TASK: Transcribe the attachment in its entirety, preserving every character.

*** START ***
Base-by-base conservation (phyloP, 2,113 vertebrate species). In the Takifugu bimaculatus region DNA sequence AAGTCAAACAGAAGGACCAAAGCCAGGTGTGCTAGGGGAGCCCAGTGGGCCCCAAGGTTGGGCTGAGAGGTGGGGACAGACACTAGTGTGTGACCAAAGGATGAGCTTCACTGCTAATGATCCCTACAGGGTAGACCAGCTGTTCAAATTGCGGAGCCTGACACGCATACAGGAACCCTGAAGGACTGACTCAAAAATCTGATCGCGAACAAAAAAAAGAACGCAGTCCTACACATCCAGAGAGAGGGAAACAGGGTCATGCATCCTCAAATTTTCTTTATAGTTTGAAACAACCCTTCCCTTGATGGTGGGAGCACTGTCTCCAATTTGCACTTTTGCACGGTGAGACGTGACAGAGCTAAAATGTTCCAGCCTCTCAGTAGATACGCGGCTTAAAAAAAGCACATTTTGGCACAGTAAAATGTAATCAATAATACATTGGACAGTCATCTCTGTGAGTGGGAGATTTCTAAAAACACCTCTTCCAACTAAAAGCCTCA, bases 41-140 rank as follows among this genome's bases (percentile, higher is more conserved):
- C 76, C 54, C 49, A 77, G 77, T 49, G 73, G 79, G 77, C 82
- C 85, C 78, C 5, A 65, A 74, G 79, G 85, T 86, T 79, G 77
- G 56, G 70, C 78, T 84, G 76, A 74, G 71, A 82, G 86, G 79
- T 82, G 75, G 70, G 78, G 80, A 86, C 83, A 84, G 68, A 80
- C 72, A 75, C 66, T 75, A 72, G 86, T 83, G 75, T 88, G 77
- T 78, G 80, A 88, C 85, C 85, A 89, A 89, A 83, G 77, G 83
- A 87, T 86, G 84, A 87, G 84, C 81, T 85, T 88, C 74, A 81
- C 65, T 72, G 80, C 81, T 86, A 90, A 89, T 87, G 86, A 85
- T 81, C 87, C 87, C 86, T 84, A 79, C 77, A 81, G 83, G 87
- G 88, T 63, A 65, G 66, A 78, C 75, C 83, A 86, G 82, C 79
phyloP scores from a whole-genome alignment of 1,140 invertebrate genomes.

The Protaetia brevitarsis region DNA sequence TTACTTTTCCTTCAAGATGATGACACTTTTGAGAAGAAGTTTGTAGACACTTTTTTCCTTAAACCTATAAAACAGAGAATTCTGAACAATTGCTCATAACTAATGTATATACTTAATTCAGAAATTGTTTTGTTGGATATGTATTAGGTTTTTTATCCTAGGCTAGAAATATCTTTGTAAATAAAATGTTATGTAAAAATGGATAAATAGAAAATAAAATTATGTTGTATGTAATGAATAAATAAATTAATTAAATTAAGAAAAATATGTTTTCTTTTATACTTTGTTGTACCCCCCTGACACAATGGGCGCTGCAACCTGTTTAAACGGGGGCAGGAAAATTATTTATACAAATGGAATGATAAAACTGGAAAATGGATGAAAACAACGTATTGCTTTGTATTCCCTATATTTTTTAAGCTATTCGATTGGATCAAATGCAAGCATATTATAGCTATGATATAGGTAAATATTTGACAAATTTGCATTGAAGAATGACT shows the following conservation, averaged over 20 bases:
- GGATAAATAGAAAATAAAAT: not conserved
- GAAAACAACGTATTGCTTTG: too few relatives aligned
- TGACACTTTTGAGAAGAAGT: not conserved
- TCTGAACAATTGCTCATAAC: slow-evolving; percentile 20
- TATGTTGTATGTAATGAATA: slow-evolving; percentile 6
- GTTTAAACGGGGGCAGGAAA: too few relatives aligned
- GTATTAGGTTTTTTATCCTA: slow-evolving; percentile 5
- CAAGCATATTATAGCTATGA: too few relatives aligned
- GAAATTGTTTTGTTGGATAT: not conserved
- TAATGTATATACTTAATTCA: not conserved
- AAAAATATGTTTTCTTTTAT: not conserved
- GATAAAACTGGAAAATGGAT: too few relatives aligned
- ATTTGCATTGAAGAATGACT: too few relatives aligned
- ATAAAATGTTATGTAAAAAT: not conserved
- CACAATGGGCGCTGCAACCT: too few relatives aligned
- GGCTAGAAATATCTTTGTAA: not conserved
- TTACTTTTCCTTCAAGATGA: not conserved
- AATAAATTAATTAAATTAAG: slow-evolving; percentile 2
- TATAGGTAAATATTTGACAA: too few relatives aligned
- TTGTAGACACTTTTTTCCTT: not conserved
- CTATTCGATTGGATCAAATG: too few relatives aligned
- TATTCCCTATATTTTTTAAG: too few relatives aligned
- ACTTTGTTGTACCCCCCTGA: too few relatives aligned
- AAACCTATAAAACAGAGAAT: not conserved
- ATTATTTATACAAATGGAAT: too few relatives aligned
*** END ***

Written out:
Base-by-base conservation (phyloP, 2,113 vertebrate species). In the Takifugu bimaculatus region DNA sequence AAGTCAAACAGAAGGACCAAAGCCAGGTGTGCTAGGGGAGCCCAGTGGGCCCCAAGGTTGGGCTGAGAGGTGGGGACAGACACTAGTGTGTGACCAAAGGATGAGCTTCACTGCTAATGATCCCTACAGGGTAGACCAGCTGTTCAAATTGCGGAGCCTGACACGCATACAGGAACCCTGAAGGACTGACTCAAAAATCTGATCGCGAACAAAAAAAAGAACGCAGTCCTACACATCCAGAGAGAGGGAAACAGGGTCATGCATCCTCAAATTTTCTTTATAGTTTGAAACAACCCTTCCCTTGATGGTGGGAGCACTGTCTCCAATTTGCACTTTTGCACGGTGAGACGTGACAGAGCTAAAATGTTCCAGCCTCTCAGTAGATACGCGGCTTAAAAAAAGCACATTTTGGCACAGTAAAATGTAATCAATAATACATTGGACAGTCATCTCTGTGAGTGGGAGATTTCTAAAAACACCTCTTCCAACTAAAAGCCTCA, bases 41-140 rank as follows among this genome's bases (percentile, higher is more conserved):
- C 76, C 54, C 49, A 77, G 77, T 49, G 73, G 79, G 77, C 82
- C 85, C 78, C 5, A 65, A 74, G 79, G 85, T 86, T 79, G 77
- G 56, G 70, C 78, T 84, G 76, A 74, G 71, A 82, G 86, G 79
- T 82, G 75, G 70, G 78, G 80, A 86, C 83, A 84, G 68, A 80
- C 72, A 75, C 66, T 75, A 72, G 86, T 83, G 75, T 88, G 77
- T 78, G 80, A 88, C 85, C 85, A 89, A 89, A 83, G 77, G 83
- A 87, T 86, G 84, A 87, G 84, C 81, T 85, T 88, C 74, A 81
- C 65, T 72, G 80, C 81, T 86, A 90, A 89, T 87, G 86, A 85
- T 81, C 87, C 87, C 86, T 84, A 79, C 77, A 81, G 83, G 87
- G 88, T 63, A 65, G 66, A 78, C 75, C 83, A 86, G 82, C 79
phyloP scores from a whole-genome alignment of 1,140 invertebrate genomes.

The Protaetia brevitarsis region DNA sequence TTACTTTTCCTTCAAGATGATGACACTTTTGAGAAGAAGTTTGTAGACACTTTTTTCCTTAAACCTATAAAACAGAGAATTCTGAACAATTGCTCATAACTAATGTATATACTTAATTCAGAAATTGTTTTGTTGGATATGTATTAGGTTTTTTATCCTAGGCTAGAAATATCTTTGTAAATAAAATGTTATGTAAAAATGGATAAATAGAAAATAAAATTATGTTGTATGTAATGAATAAATAAATTAATTAAATTAAGAAAAATATGTTTTCTTTTATACTTTGTTGTACCCCCCTGACACAATGGGCGCTGCAACCTGTTTAAACGGGGGCAGGAAAATTATTTATACAAATGGAATGATAAAACTGGAAAATGGATGAAAACAACGTATTGCTTTGTATTCCCTATATTTTTTAAGCTATTCGATTGGATCAAATGCAAGCATATTATAGCTATGATATAGGTAAATATTTGACAAATTTGCATTGAAGAATGACT shows the following conservation, averaged over 20 bases:
- GGATAAATAGAAAATAAAAT: not conserved
- GAAAACAACGTATTGCTTTG: too few relatives aligned
- TGACACTTTTGAGAAGAAGT: not conserved
- TCTGAACAATTGCTCATAAC: slow-evolving; percentile 20
- TATGTTGTATGTAATGAATA: slow-evolving; percentile 6
- GTTTAAACGGGGGCAGGAAA: too few relatives aligned
- GTATTAGGTTTTTTATCCTA: slow-evolving; percentile 5
- CAAGCATATTATAGCTATGA: too few relatives aligned
- GAAATTGTTTTGTTGGATAT: not conserved
- TAATGTATATACTTAATTCA: not conserved
- AAAAATATGTTTTCTTTTAT: not conserved
- GATAAAACTGGAAAATGGAT: too few relatives aligned
- ATTTGCATTGAAGAATGACT: too few relatives aligned
- ATAAAATGTTATGTAAAAAT: not conserved
- CACAATGGGCGCTGCAACCT: too few relatives aligned
- GGCTAGAAATATCTTTGTAA: not conserved
- TTACTTTTCCTTCAAGATGA: not conserved
- AATAAATTAATTAAATTAAG: slow-evolving; percentile 2
- TATAGGTAAATATTTGACAA: too few relatives aligned
- TTGTAGACACTTTTTTCCTT: not conserved
- CTATTCGATTGGATCAAATG: too few relatives aligned
- TATTCCCTATATTTTTTAAG: too few relatives aligned
- ACTTTGTTGTACCCCCCTGA: too few relatives aligned
- AAACCTATAAAACAGAGAAT: not conserved
- ATTATTTATACAAATGGAAT: too few relatives aligned